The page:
As I mentioned in my last post, I asked my dad to have a look at Gretchen Scheiman’s MediaPost post. My dad is a baby boomer and I think is a relatively normal email user. He does not know (nor does he care) how spam filters or mail servers work. He calls me when his email reader (Eudora) breaks down or when mail appears to get lost. And Dad’s biggest complaint about email is how much spam he gets.
He very kindly responded:
First of all, I thought the writer was a little naive about allowing spammers or web site owners to send her email.
I didn’t like her attitude about “come on one and all.” I have found (by experience) that if I let someone in my email by not giving permission, I have a real problem about getting them to stop and a lot of the time having their friends to come in, as well.
After reading her article I tried to compare it to what I do when I visit a web site. If the web site has a feature on it to find out more about the product or company, I invite them to send the info either by email or a daily, weekly, or monthly newsletter. I haven’t had any problem with getting these companies to stop sending me their info if I ask them or by clicking the unsubscribe link located most of the time at the bottom of their email.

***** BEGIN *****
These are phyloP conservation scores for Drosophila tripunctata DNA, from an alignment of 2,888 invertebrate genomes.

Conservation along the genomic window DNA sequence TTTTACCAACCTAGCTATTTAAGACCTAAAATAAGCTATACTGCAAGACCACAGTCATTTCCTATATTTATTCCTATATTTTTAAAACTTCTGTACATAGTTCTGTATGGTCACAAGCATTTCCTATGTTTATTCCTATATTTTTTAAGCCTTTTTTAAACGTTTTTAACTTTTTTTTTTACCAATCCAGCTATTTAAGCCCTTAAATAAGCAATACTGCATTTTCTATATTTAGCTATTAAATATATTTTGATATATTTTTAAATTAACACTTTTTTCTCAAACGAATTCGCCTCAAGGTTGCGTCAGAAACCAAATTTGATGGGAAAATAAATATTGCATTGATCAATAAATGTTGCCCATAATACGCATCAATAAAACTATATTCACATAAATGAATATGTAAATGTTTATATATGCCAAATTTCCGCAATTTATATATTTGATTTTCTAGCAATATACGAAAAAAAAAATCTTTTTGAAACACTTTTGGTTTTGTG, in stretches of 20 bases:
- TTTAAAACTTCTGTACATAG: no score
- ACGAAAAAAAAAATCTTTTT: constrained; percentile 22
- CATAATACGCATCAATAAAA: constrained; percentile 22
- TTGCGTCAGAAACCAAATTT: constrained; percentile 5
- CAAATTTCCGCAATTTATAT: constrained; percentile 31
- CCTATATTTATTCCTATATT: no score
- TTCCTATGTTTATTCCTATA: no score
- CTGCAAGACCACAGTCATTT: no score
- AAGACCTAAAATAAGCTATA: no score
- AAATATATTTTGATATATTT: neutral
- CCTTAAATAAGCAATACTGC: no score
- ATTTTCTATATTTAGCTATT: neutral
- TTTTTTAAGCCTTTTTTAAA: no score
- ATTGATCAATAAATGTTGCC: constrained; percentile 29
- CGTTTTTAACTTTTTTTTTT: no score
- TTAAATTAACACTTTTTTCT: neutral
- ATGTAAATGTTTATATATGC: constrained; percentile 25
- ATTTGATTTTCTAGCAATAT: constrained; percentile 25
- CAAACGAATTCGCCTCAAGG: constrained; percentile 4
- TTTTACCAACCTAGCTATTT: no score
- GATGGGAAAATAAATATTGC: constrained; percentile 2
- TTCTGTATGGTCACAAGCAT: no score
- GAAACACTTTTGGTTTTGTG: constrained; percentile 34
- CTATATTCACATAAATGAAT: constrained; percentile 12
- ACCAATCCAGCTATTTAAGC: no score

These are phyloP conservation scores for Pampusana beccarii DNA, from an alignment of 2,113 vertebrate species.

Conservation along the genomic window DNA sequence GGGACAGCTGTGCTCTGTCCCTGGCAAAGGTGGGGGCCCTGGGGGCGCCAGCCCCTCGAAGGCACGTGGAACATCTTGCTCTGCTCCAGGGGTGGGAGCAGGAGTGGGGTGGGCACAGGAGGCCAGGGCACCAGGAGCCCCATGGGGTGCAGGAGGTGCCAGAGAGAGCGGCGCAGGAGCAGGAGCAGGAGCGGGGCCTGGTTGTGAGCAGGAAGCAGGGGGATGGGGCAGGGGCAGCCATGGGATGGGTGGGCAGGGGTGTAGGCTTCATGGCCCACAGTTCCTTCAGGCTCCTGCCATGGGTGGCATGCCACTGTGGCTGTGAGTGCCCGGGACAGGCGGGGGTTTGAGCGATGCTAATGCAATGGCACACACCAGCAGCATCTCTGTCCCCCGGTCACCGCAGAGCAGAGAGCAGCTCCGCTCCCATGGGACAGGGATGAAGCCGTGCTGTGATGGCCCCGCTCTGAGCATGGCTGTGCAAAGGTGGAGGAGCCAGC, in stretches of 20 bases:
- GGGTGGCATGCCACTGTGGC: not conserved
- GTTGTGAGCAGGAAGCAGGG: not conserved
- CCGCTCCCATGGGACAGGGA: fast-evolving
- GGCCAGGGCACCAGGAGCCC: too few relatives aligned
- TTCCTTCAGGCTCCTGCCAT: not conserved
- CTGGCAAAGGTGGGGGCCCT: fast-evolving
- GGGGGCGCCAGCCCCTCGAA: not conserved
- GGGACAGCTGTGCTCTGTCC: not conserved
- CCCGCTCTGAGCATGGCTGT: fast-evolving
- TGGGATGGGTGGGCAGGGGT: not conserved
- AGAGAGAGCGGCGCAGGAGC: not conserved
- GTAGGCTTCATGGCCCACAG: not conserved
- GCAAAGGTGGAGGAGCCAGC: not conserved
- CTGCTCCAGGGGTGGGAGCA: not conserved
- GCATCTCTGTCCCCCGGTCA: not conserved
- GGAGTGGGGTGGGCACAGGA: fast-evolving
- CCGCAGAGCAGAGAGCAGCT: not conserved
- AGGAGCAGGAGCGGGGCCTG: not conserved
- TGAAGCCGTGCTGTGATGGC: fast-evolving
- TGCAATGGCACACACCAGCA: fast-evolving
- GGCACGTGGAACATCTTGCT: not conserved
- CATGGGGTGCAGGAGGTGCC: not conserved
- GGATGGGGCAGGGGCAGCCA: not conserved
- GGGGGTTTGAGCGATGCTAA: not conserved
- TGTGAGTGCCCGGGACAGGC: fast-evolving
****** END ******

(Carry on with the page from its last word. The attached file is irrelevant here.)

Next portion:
As much as I try to keep the uninvited out, I’m forever receiving mail from the unethical spammers, anyway. I have found out (by experience) that if you tell them to stay out, they change a letter or number slightly and resend the email. It is an on going battle to say the least, but I work as hard as I can to keep these bums out of my email.
There you have it, folks. His concern is that if you start sending him mail without permission that he won’t be able to get you to stop sending him mail when he wants you to. That sounds pretty sane and rational to me. If someone starts emailing without permission, why would their recipients expect them to then stop emailing at any point?
And the bottom line here: My dad, at least, sees people who who email without permission as bums who should be kept out of his inbox.